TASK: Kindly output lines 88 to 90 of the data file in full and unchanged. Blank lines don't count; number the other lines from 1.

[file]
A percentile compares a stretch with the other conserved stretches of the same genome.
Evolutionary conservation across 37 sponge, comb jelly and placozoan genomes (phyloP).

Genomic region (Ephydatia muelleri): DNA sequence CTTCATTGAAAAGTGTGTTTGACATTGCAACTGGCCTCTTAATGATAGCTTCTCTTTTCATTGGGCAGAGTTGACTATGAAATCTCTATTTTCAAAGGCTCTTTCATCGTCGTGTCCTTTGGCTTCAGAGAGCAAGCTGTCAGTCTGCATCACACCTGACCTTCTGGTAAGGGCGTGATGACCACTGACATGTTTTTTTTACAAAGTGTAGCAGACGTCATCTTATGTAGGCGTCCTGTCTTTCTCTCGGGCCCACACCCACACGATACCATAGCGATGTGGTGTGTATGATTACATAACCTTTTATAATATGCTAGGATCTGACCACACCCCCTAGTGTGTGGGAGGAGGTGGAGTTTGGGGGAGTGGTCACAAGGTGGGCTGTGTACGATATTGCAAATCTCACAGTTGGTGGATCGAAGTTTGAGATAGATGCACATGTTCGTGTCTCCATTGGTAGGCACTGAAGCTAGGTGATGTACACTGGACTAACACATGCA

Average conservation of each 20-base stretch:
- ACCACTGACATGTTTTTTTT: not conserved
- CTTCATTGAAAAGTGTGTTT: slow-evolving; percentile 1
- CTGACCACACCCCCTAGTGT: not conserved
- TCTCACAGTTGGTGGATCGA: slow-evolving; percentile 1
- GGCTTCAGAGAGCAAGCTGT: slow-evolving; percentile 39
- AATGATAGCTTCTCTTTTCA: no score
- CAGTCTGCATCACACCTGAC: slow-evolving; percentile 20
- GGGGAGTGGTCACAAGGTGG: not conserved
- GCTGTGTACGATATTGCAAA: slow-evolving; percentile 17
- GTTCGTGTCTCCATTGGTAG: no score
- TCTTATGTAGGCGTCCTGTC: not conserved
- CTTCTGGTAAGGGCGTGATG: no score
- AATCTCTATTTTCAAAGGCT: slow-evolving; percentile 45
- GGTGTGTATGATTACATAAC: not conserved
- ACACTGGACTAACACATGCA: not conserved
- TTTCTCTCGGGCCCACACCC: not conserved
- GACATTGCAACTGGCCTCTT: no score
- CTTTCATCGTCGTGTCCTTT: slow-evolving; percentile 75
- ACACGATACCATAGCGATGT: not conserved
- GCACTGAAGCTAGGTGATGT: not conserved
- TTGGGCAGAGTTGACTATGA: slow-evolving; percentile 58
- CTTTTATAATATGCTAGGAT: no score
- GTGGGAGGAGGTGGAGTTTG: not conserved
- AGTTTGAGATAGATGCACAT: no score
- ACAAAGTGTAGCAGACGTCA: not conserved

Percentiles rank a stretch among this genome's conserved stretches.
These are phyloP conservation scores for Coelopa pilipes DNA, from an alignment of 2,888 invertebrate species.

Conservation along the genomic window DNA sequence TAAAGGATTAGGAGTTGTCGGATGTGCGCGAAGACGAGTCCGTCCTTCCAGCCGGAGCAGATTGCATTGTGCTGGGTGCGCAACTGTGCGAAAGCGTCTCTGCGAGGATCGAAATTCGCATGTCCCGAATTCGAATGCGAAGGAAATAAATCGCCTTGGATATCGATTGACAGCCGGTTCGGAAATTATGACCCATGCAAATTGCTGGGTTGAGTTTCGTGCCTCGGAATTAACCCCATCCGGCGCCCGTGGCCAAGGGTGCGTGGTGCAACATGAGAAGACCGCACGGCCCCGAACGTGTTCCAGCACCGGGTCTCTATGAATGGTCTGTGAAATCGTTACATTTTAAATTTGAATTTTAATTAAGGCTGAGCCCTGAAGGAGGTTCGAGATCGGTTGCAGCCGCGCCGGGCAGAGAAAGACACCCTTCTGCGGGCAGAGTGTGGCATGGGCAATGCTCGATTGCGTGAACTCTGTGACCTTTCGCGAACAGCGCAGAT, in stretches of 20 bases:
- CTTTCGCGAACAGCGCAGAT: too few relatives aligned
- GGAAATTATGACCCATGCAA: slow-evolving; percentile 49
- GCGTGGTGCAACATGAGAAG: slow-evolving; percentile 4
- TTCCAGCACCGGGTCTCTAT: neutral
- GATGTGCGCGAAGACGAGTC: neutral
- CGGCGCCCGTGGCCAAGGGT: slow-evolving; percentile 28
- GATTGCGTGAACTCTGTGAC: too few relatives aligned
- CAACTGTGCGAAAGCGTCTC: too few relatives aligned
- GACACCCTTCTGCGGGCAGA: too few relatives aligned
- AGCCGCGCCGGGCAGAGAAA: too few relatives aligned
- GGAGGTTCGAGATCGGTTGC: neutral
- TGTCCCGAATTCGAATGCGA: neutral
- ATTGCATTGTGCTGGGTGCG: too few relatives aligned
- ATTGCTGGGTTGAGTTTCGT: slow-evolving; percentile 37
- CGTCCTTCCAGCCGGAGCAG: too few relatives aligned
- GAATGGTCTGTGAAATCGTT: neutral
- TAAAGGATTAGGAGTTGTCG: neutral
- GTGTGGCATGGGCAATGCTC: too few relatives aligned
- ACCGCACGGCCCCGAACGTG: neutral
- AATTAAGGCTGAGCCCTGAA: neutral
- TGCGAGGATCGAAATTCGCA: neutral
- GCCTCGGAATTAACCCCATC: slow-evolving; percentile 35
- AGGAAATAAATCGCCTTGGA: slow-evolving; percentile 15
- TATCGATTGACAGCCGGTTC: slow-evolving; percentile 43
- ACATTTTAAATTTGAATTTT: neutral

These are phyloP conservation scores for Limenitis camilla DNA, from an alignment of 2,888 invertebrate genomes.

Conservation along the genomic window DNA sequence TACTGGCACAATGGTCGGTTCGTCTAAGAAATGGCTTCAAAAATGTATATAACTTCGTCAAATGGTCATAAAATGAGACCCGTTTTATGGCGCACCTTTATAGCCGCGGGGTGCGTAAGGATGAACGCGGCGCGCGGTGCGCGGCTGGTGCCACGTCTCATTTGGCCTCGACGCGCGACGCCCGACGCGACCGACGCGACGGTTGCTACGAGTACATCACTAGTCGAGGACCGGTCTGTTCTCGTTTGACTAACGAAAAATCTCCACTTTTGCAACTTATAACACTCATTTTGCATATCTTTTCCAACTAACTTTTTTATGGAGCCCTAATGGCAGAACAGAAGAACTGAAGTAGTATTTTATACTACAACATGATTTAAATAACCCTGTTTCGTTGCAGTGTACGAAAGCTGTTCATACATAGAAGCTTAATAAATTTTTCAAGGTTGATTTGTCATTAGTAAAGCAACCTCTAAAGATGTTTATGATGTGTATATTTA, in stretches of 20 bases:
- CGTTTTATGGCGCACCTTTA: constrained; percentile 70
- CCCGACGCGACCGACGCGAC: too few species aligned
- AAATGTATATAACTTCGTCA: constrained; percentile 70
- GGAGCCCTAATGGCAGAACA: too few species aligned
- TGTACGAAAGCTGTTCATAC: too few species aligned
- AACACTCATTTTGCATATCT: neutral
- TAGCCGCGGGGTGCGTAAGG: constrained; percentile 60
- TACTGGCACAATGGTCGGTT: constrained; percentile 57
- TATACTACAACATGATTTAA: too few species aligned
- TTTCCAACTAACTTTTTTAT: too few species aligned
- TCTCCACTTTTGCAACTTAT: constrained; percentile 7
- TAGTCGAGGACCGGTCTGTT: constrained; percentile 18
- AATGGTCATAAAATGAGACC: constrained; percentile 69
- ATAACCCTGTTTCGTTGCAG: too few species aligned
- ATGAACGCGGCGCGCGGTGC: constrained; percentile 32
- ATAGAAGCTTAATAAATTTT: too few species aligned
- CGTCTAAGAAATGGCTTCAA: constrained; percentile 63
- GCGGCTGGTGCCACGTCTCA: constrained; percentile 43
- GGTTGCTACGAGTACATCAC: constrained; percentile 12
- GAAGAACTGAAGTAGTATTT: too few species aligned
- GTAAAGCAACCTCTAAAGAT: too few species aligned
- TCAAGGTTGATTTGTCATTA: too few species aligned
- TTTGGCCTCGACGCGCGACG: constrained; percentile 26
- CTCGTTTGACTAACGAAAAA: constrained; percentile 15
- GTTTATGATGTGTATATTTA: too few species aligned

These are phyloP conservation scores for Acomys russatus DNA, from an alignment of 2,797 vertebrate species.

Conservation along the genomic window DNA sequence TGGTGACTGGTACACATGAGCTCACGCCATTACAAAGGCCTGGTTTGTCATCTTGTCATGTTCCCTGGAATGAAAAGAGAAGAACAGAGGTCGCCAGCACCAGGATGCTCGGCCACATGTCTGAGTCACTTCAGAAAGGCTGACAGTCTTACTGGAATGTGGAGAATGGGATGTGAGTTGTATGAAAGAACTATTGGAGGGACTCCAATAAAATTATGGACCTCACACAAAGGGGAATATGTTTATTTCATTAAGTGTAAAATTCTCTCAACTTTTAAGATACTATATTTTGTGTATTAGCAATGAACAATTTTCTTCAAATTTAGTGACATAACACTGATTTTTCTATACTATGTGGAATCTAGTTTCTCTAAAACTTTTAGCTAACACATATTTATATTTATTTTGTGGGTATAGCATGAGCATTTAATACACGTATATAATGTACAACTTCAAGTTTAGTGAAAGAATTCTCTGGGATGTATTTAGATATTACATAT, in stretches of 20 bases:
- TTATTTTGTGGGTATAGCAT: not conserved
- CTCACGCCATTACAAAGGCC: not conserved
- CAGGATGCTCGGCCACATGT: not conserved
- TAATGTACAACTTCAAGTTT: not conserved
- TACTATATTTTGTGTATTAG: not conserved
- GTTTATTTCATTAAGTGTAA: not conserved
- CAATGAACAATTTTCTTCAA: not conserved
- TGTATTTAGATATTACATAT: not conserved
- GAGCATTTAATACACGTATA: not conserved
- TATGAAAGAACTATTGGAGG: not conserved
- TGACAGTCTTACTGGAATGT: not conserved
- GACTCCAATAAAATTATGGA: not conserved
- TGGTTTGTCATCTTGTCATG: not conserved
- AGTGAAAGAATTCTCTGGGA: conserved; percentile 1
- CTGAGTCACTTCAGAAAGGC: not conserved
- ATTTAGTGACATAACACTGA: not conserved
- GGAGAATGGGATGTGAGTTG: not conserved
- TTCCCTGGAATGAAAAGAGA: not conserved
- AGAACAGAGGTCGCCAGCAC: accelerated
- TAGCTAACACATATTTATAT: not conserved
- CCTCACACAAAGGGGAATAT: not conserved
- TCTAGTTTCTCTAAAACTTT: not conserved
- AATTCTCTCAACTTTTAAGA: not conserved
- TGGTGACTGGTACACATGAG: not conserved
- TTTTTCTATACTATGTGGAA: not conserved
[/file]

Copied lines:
- CTCACGCCATTACAAAGGCC: not conserved
- CAGGATGCTCGGCCACATGT: not conserved
- TAATGTACAACTTCAAGTTT: not conserved